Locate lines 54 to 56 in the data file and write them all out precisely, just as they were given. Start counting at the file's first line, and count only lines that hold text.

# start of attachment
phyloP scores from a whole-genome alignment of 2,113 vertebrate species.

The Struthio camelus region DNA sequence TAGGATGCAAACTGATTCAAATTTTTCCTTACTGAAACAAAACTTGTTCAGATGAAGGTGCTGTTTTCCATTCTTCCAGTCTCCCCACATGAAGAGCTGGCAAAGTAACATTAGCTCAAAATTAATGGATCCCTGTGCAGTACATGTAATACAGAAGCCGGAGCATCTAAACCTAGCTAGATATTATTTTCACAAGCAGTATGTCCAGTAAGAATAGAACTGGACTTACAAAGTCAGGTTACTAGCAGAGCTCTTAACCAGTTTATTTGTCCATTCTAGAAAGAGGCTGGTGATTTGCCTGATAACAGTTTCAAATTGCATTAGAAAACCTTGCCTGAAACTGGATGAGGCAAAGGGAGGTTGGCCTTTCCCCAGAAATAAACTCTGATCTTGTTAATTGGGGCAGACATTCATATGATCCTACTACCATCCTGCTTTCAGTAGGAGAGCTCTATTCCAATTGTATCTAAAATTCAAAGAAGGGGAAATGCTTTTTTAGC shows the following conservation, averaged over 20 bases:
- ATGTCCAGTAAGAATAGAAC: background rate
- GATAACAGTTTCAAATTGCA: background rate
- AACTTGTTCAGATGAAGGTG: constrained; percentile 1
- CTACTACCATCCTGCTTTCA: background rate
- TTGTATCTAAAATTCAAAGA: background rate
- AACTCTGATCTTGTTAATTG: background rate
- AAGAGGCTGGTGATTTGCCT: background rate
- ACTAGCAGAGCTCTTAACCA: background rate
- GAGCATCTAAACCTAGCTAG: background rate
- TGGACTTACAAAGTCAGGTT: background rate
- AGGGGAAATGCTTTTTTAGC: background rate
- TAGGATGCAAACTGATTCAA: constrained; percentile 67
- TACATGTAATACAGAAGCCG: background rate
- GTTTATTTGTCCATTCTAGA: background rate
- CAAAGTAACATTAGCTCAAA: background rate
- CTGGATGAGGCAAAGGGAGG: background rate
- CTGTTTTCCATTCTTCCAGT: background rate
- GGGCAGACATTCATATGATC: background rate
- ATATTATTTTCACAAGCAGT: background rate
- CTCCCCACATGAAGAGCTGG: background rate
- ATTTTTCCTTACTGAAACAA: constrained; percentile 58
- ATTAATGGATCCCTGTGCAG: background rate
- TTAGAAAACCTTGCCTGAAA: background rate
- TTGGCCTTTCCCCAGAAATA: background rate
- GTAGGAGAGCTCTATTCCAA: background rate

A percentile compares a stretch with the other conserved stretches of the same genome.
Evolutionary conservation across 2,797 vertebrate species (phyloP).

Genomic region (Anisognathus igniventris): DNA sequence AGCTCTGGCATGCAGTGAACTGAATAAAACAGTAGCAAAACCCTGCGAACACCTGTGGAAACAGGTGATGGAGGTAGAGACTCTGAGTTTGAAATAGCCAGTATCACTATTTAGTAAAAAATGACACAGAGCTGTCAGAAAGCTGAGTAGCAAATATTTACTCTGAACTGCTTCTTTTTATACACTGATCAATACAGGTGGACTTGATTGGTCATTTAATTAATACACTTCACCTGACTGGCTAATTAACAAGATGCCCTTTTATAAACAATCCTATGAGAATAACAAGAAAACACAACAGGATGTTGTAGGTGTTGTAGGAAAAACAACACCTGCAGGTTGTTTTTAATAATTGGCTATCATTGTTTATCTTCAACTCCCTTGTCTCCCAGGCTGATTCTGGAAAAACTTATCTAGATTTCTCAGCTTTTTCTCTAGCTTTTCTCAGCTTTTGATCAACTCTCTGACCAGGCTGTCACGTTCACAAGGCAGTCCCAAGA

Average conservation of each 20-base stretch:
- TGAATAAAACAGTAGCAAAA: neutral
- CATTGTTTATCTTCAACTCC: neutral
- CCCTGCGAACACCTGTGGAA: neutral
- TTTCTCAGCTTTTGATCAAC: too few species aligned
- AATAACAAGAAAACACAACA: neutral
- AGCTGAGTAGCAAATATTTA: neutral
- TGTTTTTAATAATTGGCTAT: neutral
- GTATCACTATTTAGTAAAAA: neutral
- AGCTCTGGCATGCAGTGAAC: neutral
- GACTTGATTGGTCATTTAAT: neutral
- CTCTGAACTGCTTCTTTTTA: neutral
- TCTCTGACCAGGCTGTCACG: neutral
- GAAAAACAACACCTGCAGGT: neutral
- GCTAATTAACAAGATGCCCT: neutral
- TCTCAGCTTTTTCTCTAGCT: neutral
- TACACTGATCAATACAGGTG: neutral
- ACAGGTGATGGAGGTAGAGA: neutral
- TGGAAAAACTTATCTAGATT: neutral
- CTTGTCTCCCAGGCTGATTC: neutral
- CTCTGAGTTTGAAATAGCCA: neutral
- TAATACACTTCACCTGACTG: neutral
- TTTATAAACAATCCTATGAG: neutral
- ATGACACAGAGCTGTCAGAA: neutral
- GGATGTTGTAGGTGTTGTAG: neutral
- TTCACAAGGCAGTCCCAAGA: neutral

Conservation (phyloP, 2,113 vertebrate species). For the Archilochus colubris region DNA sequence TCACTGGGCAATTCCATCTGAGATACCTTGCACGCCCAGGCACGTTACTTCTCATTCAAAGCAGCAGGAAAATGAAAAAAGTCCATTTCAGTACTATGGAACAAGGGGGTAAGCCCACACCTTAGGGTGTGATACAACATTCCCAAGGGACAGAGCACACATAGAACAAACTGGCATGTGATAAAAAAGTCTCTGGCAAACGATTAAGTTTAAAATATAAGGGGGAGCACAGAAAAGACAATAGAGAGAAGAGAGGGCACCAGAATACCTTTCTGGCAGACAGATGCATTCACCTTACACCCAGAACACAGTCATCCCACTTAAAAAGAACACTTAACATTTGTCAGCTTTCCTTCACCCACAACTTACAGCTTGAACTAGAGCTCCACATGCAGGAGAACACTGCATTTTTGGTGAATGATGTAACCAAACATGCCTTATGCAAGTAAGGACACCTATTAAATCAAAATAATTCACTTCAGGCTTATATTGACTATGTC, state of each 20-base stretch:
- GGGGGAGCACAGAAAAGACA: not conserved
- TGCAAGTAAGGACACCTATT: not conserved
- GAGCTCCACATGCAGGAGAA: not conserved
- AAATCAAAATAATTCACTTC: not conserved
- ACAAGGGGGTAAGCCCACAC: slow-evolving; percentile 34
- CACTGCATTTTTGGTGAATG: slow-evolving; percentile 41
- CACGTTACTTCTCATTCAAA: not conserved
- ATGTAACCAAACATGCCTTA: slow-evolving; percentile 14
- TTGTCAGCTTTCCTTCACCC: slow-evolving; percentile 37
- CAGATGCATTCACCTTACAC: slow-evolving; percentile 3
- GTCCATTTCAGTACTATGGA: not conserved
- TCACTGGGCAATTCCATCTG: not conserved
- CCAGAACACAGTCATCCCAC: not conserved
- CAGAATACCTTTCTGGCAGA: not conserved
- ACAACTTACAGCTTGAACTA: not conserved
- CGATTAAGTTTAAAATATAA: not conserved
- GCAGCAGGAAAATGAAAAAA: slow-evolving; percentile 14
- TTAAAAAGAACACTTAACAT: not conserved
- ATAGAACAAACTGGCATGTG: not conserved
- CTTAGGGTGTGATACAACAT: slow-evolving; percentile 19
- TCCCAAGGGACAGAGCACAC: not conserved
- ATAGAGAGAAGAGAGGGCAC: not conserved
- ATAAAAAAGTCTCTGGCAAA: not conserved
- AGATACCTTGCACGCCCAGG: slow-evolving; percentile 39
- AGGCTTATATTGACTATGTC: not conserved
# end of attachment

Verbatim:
- ATGACACAGAGCTGTCAGAA: neutral
- GGATGTTGTAGGTGTTGTAG: neutral
- TTCACAAGGCAGTCCCAAGA: neutral